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Howard Stutz

Old school: Takeover of Stardust an easy call for Bill Boyd

21 January 2015

LAS VEGAS -- Bill Boyd said a 1983 decision to take over management of the troubled Stardust was an easy choice.

He worried that 2,000 workers would lose their jobs if Boyd Gaming Corp. didn't step in after state gaming regulators filed an emergency order of closure against the failing Strip hotel-casino.

"We thought it was the right thing for us to do," Boyd, 83, said last week.

It was also an old school Las Vegas decision, one made with a handshake and without hesitation.

At the time, Boyd and his father, Sam Boyd, operated three casinos: the downtown California Hotel & Casino, Sam's Town Hotel & Gambling Hall on the Boulder Highway, and the Eldorado Casino in Henderson.

Assuming the Stardust's operations — including the Fremont Hotel & Casino in downtown — became the catalyst that transformed Boyd Gaming Corporation into more than just a family-owned business.

Today, Boyd Gaming is publicly traded on the New York Stock Exchange, operates 22 hotel-casinos in eight states and employs more 24,000 workers nationwide.

But in many ways, Boyd Gaming — which celebrates its 40th anniversary this month — still has the feel of a family-run business. The Boyd family still owns more than 30 percent of the company.

Bill Boyd gave up the company's CEO title in 2008. But he stepped up his role as an ambassador of Boyd Gaming, taking on the title of executive chairman. His children, Marianne Boyd Johnson and William R. Boyd, have been on the company’s board since 1990. His son also held various administrative and operations positions.

Keith Smith, Boyd's CEO since 2008, has been in corporate-level roles since 1990. Executive Vice President Bob Boughner joined Boyd Gaming in 1976.

All were in attendance Friday afternoon when Boyd Gaming celebrated the opening of California Noodle House, a new Pacific Rim-themed restaurant inside the California. The eatery is part of several new features planned for the casino, which will always hold a special place for Bill Boyd. It's the place where the company began.

"It was much smaller when we first started out, and we've added to it three or four different times," Boyd said, following a ribbon cutting that was preceded by a traditional Hawaiian blessing. "This is just another way to freshen up the property."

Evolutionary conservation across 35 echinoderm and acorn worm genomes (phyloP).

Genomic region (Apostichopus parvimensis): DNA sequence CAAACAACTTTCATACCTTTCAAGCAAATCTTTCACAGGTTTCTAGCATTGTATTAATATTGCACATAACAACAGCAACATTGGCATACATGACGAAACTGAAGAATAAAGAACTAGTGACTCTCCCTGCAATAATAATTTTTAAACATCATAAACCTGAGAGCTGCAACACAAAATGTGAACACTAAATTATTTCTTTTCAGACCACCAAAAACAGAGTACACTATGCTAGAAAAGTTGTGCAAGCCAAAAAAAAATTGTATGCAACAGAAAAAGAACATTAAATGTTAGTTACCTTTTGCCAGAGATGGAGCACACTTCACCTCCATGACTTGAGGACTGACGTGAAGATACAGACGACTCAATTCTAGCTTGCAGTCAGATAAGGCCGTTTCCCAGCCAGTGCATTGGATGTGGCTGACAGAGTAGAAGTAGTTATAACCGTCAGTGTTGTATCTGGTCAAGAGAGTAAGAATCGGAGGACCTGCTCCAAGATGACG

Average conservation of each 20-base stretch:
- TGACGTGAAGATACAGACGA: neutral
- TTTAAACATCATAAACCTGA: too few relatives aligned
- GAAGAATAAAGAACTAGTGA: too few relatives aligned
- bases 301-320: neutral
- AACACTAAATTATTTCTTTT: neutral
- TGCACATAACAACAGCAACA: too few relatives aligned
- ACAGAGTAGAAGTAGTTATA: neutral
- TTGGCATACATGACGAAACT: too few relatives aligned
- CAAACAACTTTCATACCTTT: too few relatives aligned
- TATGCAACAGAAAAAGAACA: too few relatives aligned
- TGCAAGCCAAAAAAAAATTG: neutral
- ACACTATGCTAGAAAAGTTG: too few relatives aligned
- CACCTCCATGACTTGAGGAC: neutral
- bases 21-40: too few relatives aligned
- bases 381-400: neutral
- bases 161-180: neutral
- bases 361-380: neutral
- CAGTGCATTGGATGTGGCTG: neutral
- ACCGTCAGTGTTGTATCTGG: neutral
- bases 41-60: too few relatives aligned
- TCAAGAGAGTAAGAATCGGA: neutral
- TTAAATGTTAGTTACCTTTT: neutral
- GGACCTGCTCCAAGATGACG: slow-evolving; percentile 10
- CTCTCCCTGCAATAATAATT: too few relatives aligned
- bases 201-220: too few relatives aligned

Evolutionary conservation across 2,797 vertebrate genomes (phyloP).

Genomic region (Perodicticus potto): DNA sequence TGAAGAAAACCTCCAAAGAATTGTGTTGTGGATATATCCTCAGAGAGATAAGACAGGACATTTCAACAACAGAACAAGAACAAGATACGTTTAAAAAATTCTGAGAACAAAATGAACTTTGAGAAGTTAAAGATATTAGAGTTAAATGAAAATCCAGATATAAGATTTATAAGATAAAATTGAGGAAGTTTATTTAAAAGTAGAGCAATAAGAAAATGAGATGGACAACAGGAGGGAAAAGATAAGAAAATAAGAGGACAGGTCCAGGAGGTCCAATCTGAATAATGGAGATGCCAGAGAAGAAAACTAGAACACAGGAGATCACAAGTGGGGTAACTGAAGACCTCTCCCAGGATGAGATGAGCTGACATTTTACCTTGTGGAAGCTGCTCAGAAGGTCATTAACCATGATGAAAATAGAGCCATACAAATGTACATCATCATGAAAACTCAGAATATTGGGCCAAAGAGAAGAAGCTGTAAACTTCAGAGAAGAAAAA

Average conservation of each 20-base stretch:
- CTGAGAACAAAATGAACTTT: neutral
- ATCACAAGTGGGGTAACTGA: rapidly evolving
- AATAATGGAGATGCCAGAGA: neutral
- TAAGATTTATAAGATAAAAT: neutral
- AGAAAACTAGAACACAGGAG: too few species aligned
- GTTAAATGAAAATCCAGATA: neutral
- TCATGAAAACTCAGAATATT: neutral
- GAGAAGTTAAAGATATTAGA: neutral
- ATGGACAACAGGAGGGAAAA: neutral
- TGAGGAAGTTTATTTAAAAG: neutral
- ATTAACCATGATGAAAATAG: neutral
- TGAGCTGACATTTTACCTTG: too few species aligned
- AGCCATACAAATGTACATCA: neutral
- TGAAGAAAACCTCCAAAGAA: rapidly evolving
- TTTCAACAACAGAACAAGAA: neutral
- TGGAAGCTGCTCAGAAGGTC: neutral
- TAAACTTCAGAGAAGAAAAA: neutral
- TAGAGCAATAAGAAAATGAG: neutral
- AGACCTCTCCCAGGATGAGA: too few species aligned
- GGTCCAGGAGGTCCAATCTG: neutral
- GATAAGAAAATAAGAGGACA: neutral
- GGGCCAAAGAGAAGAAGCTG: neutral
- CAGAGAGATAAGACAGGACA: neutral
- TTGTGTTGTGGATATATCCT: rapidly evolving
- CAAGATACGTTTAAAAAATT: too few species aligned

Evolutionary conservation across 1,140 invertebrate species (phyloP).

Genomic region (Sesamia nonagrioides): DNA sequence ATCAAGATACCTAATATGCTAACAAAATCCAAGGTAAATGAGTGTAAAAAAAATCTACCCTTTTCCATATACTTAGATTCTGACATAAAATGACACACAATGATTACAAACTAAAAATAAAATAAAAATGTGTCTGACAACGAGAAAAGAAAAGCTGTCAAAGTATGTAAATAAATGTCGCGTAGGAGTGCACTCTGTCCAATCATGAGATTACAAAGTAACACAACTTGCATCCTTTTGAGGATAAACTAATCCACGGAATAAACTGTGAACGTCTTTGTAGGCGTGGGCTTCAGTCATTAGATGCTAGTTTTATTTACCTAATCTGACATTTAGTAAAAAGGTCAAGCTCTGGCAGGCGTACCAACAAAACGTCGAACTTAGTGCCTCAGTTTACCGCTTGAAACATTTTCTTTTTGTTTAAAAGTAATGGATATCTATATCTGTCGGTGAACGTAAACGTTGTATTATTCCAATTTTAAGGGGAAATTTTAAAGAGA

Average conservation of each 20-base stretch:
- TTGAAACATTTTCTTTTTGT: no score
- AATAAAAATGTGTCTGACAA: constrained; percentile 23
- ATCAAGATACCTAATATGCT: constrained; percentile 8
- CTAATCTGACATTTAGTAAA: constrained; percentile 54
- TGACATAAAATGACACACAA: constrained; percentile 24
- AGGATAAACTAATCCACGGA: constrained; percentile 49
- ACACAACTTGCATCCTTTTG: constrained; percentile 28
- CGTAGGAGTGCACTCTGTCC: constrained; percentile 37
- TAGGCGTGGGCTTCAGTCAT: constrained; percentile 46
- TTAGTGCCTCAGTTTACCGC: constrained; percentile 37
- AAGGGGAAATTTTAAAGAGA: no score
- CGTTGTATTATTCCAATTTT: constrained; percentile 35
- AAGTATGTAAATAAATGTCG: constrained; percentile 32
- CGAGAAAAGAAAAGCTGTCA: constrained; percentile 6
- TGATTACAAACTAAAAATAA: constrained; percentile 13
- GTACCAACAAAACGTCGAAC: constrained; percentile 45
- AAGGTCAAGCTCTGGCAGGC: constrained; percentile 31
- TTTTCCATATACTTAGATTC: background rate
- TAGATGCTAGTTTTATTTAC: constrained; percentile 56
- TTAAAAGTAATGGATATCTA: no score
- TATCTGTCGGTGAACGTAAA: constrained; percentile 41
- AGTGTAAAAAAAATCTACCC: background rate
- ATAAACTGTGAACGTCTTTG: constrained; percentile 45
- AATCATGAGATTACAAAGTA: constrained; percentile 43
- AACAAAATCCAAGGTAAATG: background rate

Upward of 90 percent of the California's business comes from Hawaii and from Hawaiian transplants living in Las Vegas and the West Coast, a niche market Boyd credited his father with creating.

Along with the Fremont and Main Street Station, Boyd Gaming has maintained its downtown roots, even as the company expanded into regional markets in the South, Midwest and Atlantic City through the 2003 opening of the Borgata Hotel Casino and Spa.

Bill Boyd, along with then Golden Nugget Las Vegas owner Steve Wynn, were the driving forces behind the development of the Fremont Street Experience, which opened in 1995.

Wynn, the Binion family and other downtown casino owners have vanished from Fremont Street. Bill Boyd is impressed by the new breed of downtown Las Vegas developers, including Landry's Gaming, Inc., which owns the Golden Nugget, and Derek Stevens, who operates The D Las Vegas and Golden Gate Hotel & Casino.

"It's a much different place than the Strip; it has a different feel," Boyd said. "The new guys see that aspect and have embraced the idea. Landry's is building Golden Nuggets around the country (Lake Charles, La.; Biloxi, Miss.; Atlantic City) and that’s good for downtown."

Boyd was successful on the Strip with the Stardust.

Patty Becker, who was a member of the Nevada State Gaming Control Board when the Stardust faced closure, said Boyd stepped up after many of the larger casino operators at the time, including Harrah's Las Vegas, Inc. and Del Webb, turned down the chance to manage the casino.

She remembered Boyd and his chief adviser, Chuck Ruthe, coming to a meeting with the Control Board. They took all of a few minutes to say yes to the idea.

"It was a relief to the board that they were willing to step up," Becker said.

That was part of the "old-school Las Vegas" way of doing business. Boyd knew Becker apart from gaming; her father, Bill Becker, operated the Children's Bootery on the corner of Bonneville Avenue and Maryland Parkway. It was the store where Bill Boyd bought all his kids' shoes.

A year after taking over as manager of the Stardust Resort and Casino, Boyd was approached by the property’s lenders to purchase the resort and the Fremont. There was one catch; Boyd had to personally guarantee the loan.

He agreed and three years later, the banks removed the qualification.

"After a few years, they were convinced we would make it," Boyd said with a smile.

Boyd doesn't regret the company's shutting down the Echelon development in 2008, just as the recession began to grip the gaming industry. The project, which was planned to replace the imploded Stardust, was never restarted. The site was sold in 2013 to Malaysia-based Genting Malaysia Berhad.

"We made the right decision," Boyd said. "We made up our minds we weren’t going to fail."

The company's 40th anniversary party will be a simple affair.

On Jan. 31, Boyd, his family, company officials, close friends and Mayor Carolyn Goodman will celebrate on the top floor of the California with a giant cake and a few words.

That’s the old school way of doing things.
Old school: Takeover of Stardust an easy call for Bill Boyd is republished from